In this second video, same pronunciations: /vɔwtʃœr/ at 02:01 by a narrator, /vuʃœr/ at 00:52 by an interviewee.

In this third video, a new variant appears: /vɔwʃœr/ by the interviewed politician at 07:28 and 08:19, again adapter to /voʃœr/ at 08:01, by the same speaker. The interviewing journalist repeats this pronunciation at 08:23.

Finally, this fourth video from a local TV channel has the narrating journalist produce /vuʃe/ at 00:45 and 02:06, clearly not realising this is loan from English.

What to conclude from all of this? We have a relatively rare loanword that still hasn't been digested by the population at large. It is also a word that's more common in the commercial and administrative language, which means that a lot of speakers will first encounter it in writing and not while talking to their peers. As such it is relatively vulnerable to spelling pronunciation (it looks like a native French word) and to the potential lack of knowledge of English (and the complex spelling-pronunciation rules of this language) among French speakers as a whole.

This is particularly obvious in the couple in my first video, who clearly recognised voucher as a loan from English (as shown by the pronunciation of the suffix), but didn't know how to pronounce "vouch-" and fell back to French spelling to deduce its value. I'd interpret Reynders's (the politician from the third video) realisation of "ch" as /ʃ/ as coming from a lack of familiarity with English too.

The second difficulty comes from the adaptation of the foreign diphthong /aʊ̞/ to French's phonological system. In this case, it's significant that no speaker chose /aw/ and used /ɔw/ or /o/ instead, as with almost every English (and Dutch) loan with that sound.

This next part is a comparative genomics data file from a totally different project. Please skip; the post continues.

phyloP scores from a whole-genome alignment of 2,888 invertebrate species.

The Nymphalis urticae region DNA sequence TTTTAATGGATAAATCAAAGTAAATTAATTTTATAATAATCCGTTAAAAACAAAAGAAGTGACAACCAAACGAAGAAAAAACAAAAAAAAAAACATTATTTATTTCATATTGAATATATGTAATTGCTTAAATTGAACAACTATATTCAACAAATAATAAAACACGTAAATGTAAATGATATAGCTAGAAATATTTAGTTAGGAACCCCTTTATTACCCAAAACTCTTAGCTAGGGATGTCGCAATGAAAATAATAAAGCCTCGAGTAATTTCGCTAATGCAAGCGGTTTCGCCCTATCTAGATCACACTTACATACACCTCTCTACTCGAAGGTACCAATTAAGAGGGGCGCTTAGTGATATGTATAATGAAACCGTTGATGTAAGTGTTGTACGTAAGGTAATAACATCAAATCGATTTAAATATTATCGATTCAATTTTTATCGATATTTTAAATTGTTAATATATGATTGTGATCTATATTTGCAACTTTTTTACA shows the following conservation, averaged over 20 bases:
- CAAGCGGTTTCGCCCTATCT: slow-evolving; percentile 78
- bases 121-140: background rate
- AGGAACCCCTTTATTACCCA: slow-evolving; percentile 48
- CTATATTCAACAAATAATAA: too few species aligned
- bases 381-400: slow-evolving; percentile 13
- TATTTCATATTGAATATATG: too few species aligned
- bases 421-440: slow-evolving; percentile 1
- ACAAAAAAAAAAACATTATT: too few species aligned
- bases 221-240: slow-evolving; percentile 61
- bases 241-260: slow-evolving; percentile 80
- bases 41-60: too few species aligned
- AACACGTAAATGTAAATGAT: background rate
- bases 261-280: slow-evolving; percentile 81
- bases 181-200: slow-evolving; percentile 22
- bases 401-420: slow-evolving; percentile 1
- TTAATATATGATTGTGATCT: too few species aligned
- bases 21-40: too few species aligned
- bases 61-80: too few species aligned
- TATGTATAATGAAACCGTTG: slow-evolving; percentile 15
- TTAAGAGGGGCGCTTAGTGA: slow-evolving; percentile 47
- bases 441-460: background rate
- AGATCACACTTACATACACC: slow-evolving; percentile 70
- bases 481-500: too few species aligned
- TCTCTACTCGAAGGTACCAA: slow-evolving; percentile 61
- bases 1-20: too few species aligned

So how to pronounce voucher? Well, that's open debate among French speakers right now. Come back in a few decades.

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  • I prefer this new answer over to the accepted one. Strangely enough, I think I've seen and heard this word used here and there my whole life (41, Belgium), only discovering today it's a loan word. Of all these encounters, I don't remember any French native pronouncing it differently than "boucher" with a v instead of a b. I myself have to be careful pronouncing it correctly when I happen to read something out loud in English . – Laurent S. Sep 28 '20 at 11:32
  • The perfect answer! (Except that the OP specifically asks about France...) – TonyK May 17 at 13:07
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It's not a word that I would consider as part of the French vocabulary, even with the most descriptive mindset. It could be part of the commercial aviation jargon as the only place I've heard it in an otherwise French sentence was in airport related contexts. The pronunciation was a pretty good approximation of an English pronunciation.

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  • Même remarque, j'ai découvert récemment ce mot (et reçu le coupon) après avoir été "surbooké" (beurk) et transféré sur un autre vol … – Personne Sep 26 '20 at 20:22
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I never heard this word used in France. However, I would imagine people, knowing its pronunciation in English, would pronounce it like in English, except from the "r", which would be said the French way. On the other hand, people not fluent in English might pronounce it like "voocher", again with the "r" pronounced the French way.

Things might be quite different in Quebec, where this word is likely to be commonly used.

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  • +1 for "I never heard it", but -1 for 1. considering french people would know how it's pronounced in English and 2. I never heard it in Québec either. – Nikana Reklawyks Oct 10 '12 at 9:41
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    @LeVieuxGildas I thought I made it clear in my answer that 1. while some French people will, some others won't know the proper pronounciation in English, and 2. things might be different in Quebec... – Alexis Pigeon Oct 10 '12 at 10:37
  • That's fine, and I do suggest to make these matters less subtle in the body ;) (especially : most people don't know it) – Nikana Reklawyks Oct 13 '12 at 7:36